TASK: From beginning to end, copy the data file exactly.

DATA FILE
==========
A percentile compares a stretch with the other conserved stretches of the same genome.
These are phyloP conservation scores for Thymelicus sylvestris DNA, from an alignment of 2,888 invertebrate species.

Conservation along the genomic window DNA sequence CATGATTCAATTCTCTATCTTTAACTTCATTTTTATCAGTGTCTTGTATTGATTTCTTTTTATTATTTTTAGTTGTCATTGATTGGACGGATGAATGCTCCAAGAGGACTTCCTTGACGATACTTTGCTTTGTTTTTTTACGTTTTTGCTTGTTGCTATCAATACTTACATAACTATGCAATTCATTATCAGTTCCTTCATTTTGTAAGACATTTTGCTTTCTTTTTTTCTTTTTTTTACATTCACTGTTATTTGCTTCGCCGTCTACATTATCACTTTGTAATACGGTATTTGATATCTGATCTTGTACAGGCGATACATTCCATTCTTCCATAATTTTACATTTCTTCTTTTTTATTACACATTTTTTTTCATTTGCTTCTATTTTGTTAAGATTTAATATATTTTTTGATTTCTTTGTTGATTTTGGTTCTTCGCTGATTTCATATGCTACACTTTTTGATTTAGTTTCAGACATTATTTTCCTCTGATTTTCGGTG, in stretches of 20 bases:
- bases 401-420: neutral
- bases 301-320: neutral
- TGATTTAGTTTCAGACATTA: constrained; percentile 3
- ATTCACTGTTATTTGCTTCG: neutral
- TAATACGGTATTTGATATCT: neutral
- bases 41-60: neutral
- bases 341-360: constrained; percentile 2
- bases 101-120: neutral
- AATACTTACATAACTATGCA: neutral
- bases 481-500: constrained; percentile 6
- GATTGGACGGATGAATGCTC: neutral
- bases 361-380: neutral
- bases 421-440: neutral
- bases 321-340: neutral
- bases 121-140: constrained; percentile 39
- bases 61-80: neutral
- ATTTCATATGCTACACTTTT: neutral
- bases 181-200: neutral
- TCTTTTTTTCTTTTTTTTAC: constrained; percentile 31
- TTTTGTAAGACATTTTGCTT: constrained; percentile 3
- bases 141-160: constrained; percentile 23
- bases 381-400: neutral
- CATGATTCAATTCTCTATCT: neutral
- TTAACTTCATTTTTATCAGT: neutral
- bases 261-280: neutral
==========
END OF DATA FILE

A percentile compares a stretch with the other conserved stretches of the same genome.
These are phyloP conservation scores for Thymelicus sylvestris DNA, from an alignment of 2,888 invertebrate species.

Conservation along the genomic window DNA sequence CATGATTCAATTCTCTATCTTTAACTTCATTTTTATCAGTGTCTTGTATTGATTTCTTTTTATTATTTTTAGTTGTCATTGATTGGACGGATGAATGCTCCAAGAGGACTTCCTTGACGATACTTTGCTTTGTTTTTTTACGTTTTTGCTTGTTGCTATCAATACTTACATAACTATGCAATTCATTATCAGTTCCTTCATTTTGTAAGACATTTTGCTTTCTTTTTTTCTTTTTTTTACATTCACTGTTATTTGCTTCGCCGTCTACATTATCACTTTGTAATACGGTATTTGATATCTGATCTTGTACAGGCGATACATTCCATTCTTCCATAATTTTACATTTCTTCTTTTTTATTACACATTTTTTTTCATTTGCTTCTATTTTGTTAAGATTTAATATATTTTTTGATTTCTTTGTTGATTTTGGTTCTTCGCTGATTTCATATGCTACACTTTTTGATTTAGTTTCAGACATTATTTTCCTCTGATTTTCGGTG, in stretches of 20 bases:
- bases 401-420: neutral
- bases 301-320: neutral
- TGATTTAGTTTCAGACATTA: constrained; percentile 3
- ATTCACTGTTATTTGCTTCG: neutral
- TAATACGGTATTTGATATCT: neutral
- bases 41-60: neutral
- bases 341-360: constrained; percentile 2
- bases 101-120: neutral
- AATACTTACATAACTATGCA: neutral
- bases 481-500: constrained; percentile 6
- GATTGGACGGATGAATGCTC: neutral
- bases 361-380: neutral
- bases 421-440: neutral
- bases 321-340: neutral
- bases 121-140: constrained; percentile 39
- bases 61-80: neutral
- ATTTCATATGCTACACTTTT: neutral
- bases 181-200: neutral
- TCTTTTTTTCTTTTTTTTAC: constrained; percentile 31
- TTTTGTAAGACATTTTGCTT: constrained; percentile 3
- bases 141-160: constrained; percentile 23
- bases 381-400: neutral
- CATGATTCAATTCTCTATCT: neutral
- TTAACTTCATTTTTATCAGT: neutral
- bases 261-280: neutral